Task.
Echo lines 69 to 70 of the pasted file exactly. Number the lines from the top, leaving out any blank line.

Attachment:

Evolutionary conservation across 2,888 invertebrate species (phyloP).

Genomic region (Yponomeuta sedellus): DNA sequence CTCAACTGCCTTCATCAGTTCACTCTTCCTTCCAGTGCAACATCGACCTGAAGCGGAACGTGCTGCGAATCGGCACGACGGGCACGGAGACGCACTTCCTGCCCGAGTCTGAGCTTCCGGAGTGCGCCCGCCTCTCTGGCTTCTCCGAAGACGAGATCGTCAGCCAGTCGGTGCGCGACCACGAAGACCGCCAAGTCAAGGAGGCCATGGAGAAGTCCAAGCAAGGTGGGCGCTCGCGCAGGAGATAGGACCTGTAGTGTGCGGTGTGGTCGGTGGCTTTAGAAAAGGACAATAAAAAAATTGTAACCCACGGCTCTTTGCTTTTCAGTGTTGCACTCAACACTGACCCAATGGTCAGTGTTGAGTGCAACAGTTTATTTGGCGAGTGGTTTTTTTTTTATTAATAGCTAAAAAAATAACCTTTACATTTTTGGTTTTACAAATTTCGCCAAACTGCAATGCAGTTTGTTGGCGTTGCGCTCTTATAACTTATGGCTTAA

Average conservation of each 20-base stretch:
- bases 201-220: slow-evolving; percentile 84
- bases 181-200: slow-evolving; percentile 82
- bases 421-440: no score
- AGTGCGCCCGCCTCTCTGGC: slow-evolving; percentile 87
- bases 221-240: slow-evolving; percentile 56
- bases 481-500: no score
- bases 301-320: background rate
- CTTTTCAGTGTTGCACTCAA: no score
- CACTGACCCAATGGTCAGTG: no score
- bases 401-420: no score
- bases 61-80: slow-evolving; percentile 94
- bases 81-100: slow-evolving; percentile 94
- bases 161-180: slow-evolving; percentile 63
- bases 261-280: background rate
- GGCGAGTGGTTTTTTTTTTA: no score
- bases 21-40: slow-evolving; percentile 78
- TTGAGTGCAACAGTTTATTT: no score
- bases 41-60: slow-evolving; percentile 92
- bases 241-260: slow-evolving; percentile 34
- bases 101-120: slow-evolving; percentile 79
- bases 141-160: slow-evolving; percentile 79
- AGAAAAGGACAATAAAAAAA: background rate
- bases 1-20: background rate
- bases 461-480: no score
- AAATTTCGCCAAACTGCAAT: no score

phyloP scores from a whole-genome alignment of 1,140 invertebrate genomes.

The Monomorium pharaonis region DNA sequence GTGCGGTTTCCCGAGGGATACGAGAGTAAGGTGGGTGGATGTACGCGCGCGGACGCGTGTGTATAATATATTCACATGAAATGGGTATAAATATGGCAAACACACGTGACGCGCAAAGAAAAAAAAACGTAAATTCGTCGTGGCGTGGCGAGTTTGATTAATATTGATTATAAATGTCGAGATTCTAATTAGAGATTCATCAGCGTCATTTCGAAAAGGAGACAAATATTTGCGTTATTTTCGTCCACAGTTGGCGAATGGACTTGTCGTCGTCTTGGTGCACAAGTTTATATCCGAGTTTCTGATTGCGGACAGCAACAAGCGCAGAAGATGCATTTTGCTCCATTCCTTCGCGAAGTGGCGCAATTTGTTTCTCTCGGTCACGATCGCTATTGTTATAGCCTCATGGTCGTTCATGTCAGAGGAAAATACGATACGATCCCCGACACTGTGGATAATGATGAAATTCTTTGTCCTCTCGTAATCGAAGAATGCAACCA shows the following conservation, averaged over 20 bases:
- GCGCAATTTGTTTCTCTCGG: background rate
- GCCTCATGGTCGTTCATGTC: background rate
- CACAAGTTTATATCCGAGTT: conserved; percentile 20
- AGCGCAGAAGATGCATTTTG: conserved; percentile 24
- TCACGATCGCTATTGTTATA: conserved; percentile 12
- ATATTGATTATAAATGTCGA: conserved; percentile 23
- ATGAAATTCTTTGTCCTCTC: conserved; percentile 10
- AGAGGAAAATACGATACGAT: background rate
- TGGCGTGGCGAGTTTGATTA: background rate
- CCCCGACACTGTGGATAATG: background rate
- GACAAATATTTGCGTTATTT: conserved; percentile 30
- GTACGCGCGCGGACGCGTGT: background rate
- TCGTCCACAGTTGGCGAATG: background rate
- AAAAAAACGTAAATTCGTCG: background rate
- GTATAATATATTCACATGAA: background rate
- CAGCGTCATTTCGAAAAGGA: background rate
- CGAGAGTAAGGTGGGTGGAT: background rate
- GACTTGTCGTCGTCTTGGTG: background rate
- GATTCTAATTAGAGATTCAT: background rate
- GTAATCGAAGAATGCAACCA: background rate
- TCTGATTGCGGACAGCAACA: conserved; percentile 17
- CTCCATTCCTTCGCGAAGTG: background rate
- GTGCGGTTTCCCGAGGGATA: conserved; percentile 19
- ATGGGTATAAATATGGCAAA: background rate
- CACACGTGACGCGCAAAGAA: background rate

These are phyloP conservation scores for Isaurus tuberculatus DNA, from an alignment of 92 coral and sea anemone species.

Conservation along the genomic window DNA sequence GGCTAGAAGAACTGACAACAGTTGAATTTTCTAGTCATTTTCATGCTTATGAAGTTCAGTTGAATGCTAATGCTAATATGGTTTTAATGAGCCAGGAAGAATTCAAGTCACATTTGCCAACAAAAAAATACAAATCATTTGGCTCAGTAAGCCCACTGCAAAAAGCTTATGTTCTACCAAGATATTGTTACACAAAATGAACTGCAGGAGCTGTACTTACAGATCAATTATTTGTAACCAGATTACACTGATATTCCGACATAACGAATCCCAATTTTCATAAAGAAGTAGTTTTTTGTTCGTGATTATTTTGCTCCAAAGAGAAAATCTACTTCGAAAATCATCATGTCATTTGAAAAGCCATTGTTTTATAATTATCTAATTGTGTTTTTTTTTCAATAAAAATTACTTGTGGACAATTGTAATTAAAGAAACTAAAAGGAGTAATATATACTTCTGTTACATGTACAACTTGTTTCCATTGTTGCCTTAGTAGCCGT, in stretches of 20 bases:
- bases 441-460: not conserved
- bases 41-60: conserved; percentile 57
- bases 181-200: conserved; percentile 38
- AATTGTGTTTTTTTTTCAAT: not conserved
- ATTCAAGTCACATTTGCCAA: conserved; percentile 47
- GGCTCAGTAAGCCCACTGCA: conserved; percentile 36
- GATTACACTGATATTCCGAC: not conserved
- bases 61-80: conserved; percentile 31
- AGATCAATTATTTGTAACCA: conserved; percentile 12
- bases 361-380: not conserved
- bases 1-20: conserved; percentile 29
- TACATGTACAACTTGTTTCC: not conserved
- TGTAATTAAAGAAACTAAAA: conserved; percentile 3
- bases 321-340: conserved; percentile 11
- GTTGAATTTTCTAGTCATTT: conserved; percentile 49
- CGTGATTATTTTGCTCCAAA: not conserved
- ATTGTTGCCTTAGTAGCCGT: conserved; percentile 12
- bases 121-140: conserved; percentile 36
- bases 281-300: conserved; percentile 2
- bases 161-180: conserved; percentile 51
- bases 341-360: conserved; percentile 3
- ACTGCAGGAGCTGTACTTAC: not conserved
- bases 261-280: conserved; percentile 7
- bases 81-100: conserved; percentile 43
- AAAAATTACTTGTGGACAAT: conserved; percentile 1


- TACATGTACAACTTGTTTCC: not conserved
- TGTAATTAAAGAAACTAAAA: conserved; percentile 3